Acupressure is essentially the practice of applying pressure to specific points of the body. It achieves the same goal as acupuncture, which is to open up blocked or compromised energy pathways within the body, but they differ in that acupressure does not use needles. The philosophy behind acupressure is that we all have meridians, or internal lines, that guide the flow of energy within the body. When certain symptoms or conditions arise, it may be due to a block in the meridian or stagnant energy, causing the body to become imbalanced and manifest illness.
In Traditional Chinese Medicine (TCM), stimulating specific points on the body with either acupressure or acupuncture is thought to restore the proper flow of energy to address stagnant or blocked energy. In Japan, acupressure is called Shiatsu.
There are 360 points and 12 meridians on the human body, according to acupuncture and acupressure practitioners. The pressure points act as accessible surface extensions of our internal organs. By pinpointing where the energy flow is compromised, skilled practitioners can help to naturally restore the body’s energy flow and balance. Establishing a proper flow of energy is a fundamental aspect to good health in many Eastern health disciplines. Learn more about energy healing and the power of meditation.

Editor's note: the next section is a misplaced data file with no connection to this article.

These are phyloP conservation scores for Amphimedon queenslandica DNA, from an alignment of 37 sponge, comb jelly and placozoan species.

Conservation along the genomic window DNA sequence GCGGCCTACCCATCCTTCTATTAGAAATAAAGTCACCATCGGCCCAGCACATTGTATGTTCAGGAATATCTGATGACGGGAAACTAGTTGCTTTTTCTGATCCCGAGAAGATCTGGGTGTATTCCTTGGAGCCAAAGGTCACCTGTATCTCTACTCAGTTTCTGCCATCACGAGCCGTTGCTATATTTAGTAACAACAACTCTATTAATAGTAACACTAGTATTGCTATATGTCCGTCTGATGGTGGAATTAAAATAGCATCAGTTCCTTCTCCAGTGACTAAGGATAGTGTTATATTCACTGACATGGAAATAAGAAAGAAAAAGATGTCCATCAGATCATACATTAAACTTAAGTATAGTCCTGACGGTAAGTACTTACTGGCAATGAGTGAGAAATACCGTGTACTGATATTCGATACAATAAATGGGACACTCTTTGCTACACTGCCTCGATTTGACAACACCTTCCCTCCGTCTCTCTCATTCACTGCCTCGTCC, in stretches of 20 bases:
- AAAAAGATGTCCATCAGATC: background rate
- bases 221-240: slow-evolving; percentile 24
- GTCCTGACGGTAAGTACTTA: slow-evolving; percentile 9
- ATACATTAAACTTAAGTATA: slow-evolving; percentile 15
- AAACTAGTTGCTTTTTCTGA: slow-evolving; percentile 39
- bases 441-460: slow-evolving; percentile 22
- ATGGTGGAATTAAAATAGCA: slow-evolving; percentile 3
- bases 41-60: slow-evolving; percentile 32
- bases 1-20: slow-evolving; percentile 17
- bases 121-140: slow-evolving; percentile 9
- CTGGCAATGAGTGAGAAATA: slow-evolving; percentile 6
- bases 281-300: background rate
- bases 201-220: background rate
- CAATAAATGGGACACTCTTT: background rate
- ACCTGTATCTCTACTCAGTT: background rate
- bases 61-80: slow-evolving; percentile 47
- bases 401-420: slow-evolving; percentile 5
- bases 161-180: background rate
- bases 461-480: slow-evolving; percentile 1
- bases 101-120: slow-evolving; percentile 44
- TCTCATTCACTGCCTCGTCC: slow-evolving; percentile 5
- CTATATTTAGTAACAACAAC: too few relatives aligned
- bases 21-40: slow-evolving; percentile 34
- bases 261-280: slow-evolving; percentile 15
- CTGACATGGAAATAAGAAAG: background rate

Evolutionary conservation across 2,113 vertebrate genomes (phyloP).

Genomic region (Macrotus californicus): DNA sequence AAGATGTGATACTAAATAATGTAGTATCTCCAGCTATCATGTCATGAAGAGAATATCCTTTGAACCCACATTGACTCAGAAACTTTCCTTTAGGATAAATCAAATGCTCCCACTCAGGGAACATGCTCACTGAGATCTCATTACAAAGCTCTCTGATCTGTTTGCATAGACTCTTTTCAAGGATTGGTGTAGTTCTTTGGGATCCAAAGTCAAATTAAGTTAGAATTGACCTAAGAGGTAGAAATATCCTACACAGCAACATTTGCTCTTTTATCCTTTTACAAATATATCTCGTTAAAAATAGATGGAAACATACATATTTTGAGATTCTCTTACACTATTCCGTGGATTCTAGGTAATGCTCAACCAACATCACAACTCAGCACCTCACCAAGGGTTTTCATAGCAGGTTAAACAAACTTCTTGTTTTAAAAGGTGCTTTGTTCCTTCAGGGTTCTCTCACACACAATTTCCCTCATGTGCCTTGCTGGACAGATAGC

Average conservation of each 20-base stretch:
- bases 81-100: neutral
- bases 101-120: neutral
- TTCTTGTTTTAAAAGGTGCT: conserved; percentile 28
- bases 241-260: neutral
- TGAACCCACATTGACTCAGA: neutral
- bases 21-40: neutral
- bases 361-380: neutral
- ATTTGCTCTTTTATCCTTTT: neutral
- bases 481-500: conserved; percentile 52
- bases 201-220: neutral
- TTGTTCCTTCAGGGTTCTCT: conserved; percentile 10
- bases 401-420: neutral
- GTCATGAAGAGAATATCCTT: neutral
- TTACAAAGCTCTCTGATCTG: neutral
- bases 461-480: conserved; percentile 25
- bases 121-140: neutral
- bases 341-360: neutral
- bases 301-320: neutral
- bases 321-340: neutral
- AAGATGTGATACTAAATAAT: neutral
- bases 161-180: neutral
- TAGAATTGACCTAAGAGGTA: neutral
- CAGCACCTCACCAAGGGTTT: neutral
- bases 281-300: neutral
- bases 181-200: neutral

Research has shown that acupressure is a valuable tool for combating nausea. Some studies have even shown acupressure as a better remedy for nausea than anti-nausea and anti-vomiting drugs. By simply stimulating points on the wrist, acupressure techniques cause the brain to release feel-good chemicals such as serotonin, dopamine or endorphins that block chemicals responsible for feelings of nausea and vomiting. Acupressure can also benefit those dealing with fatigue, as shown in one study that compared one group receiving acupressure and another group receiving “sham” acupressure. The group receiving acupressure improved by 19 percent while the other group receiving sham acupressure only improved by 0.6 percent.
The traditional practices of ancient health care systems are kept alive for a good reason: they help people. Combining the time-tested methods of ancient health care with the discoveries of modern science is a truly unique and holistic strategy to achieve wellness. Focusing on the person and the body, rather than only the symptoms, allows the freedom to personalize a plan best suited for an individual’s condition. If you have not yet found the best solution for a condition you have, consider speaking with a certified acupuncturist or acupressure therapist. Learn more information about these and other helpful treatment modalities here.
By Dr. Isaac Eliaz M.D., L.Ac., M.S.
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